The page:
The more likely risk relates to access to underlying payment infrastructure. Individual banks have a history of technological issues that can restrict access to money movement. Only last year did we see one of the big four experience payment network reliability issues. Access problems can restrict the ability to move quickly, so spreading cash across multiple accounts is important to create redundancy.

While we are largely comfortable with the safety that our D-SIBs offer, we recommend that you do not have a single point of failure.

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Guidelines for founders developing a cash management strategy

1. Eliminate the single point of failure

Startups can reduce their concentration risk by opening accounts with multiple banks. Having relationships with 2-3 separate trusted banking institutions with money distributed across accounts is best practice. The banks we recommend in Australia are:

  • NAB;
  • ANZ;
  • Westpac;
  • Commonwealth Bank of Australia.

Where your funds are held by a non-bank entity (like a payment provider), you should understand who banks the provider and what happens to your funds in the event of an issue with the provider.

Accounts across all institutions should be dedicated to specific functions (i.e. payroll, expenses) and you should be keeping up-to-date visibility of the balances in these accounts. Setting up purpose-built accounts will mean that you’ll have extra control over the funds in an emergency. Since you know where all funds sit at all times, you can also rapidly move your money in the instance that you face issues with one particular provider.

For businesses with expansion plans or multiple global entities, we also recommend considering establishing relationships with global systematically important banks:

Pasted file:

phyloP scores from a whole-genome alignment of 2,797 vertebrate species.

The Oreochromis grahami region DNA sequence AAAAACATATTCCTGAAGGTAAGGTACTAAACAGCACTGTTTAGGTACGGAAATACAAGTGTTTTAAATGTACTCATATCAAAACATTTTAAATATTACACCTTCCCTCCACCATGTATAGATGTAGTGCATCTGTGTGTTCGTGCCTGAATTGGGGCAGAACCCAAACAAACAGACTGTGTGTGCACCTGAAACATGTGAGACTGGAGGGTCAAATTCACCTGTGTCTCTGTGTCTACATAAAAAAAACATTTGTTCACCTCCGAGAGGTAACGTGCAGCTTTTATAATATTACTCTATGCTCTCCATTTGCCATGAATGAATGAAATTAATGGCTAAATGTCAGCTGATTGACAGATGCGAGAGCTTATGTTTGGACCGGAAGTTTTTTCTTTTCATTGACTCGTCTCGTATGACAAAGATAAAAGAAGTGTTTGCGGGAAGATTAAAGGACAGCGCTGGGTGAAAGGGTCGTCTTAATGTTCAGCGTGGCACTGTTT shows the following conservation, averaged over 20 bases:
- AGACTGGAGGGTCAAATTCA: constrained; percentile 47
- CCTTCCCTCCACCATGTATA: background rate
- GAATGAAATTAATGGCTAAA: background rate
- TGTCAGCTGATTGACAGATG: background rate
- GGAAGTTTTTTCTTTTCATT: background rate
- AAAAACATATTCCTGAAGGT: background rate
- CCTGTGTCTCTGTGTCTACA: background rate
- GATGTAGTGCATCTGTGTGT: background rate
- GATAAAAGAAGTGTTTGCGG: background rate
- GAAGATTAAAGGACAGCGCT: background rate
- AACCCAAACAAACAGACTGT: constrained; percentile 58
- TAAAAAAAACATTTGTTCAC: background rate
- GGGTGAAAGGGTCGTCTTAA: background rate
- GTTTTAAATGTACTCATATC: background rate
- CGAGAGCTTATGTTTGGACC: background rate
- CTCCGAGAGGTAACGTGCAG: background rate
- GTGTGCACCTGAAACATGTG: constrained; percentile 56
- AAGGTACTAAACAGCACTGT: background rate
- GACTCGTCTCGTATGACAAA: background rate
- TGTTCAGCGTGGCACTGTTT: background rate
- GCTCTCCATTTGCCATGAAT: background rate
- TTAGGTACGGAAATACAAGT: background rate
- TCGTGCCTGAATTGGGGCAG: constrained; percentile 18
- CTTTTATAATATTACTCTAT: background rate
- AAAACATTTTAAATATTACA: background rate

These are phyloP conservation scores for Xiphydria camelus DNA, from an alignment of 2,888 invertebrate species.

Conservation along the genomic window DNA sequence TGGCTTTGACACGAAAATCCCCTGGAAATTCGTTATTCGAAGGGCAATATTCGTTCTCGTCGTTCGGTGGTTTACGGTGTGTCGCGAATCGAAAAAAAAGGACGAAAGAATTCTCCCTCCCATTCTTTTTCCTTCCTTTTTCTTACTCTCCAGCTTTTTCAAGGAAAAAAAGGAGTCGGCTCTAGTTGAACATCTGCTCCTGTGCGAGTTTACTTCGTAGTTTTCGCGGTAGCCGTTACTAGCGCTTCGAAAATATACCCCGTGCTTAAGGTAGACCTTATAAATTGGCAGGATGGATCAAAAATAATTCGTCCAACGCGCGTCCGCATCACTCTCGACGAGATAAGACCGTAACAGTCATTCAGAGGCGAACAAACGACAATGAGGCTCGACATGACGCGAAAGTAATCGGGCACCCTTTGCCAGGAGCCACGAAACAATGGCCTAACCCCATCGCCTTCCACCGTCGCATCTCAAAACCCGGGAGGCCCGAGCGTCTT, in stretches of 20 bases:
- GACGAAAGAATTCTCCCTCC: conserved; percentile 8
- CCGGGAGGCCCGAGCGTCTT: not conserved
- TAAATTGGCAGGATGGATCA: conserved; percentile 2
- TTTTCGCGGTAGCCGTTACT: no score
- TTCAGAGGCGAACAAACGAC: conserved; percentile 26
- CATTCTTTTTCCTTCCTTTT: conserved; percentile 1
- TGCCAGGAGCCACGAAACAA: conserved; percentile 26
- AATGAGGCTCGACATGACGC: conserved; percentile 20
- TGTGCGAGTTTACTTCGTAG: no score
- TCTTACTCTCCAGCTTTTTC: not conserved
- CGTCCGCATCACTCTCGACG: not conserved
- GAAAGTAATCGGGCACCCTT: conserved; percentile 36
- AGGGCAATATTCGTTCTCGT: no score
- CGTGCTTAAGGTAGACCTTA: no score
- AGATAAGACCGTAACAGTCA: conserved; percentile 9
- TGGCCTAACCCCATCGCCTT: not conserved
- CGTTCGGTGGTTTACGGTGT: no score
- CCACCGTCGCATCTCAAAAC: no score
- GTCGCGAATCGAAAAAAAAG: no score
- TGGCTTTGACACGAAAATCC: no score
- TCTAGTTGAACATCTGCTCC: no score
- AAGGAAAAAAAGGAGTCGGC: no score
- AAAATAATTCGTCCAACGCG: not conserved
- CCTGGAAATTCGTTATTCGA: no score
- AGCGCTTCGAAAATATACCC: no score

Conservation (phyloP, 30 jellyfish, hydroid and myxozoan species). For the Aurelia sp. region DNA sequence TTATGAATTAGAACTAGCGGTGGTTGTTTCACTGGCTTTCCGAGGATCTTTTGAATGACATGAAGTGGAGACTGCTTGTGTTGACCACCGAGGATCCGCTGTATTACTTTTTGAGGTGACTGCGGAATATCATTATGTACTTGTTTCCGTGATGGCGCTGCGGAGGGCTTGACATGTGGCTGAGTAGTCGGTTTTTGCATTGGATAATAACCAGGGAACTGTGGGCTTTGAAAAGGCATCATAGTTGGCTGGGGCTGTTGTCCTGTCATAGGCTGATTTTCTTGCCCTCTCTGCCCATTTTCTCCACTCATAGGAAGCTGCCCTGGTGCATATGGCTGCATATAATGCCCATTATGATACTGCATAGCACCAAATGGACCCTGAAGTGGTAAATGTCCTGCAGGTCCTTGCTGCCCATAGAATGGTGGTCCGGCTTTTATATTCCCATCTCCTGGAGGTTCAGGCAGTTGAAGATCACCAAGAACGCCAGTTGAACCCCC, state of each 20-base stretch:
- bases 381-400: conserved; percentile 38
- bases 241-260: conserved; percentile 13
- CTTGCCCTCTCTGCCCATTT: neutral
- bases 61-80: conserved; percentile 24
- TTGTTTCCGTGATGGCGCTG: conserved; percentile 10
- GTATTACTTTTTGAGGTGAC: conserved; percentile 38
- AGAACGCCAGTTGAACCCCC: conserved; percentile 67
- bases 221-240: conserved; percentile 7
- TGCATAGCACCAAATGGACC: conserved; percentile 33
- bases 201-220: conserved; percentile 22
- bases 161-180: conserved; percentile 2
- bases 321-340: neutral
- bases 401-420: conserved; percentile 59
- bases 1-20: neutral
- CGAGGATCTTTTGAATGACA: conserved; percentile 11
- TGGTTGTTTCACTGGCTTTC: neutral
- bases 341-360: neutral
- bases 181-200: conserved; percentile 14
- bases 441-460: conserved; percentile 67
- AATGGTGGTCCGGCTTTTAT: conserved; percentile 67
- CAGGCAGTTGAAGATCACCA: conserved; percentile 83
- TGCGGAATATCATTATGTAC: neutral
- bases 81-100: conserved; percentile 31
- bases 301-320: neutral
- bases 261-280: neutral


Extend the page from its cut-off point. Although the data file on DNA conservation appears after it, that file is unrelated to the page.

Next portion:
• Bank of America;
  • Bank of New York Mellon;
  • Citigroup;
  • Goldman Sachs;
  • JP Morgan;
  • Morgan Stanley;
  • HSBC.

For management of funds across borders, you should consider splitting funds across more than one bank. If you don’t make a timely FX transfer, or your international provider freezes your funds, you run the risk of missing deadlines like payroll. In the case that you have operational expenses in different jurisdictions, you should treat these international accounts the same as your local accounts.

2. Understand how much cash sits at each level of your treasury

Your treasury consists of three levels:

  • Cash: 6 months worth of expenses maintained across 2-3 operating bank accounts with tier- one banks.
  • Short-term: Idle cash that is not required for at least 6 months; to be invested in secure, liquid options to extend runway and protect against inflation.
  • Strategic: Well-capitalised startups (Series B & beyond) should seek bespoke investment options to further diversify risk and improve returns on longer term idle cash.

If founders can clearly articulate how funds are distributed across these levels, they will increase investor confidence in their cash management practices.

To apply this to your business, we encourage you to calculate your burn and requirements of operating cash to understand how much you need to keep as cash on hand. Once you’ve accounted for this level, you can then use the following points to decide how you allocate capital across short term & strategic.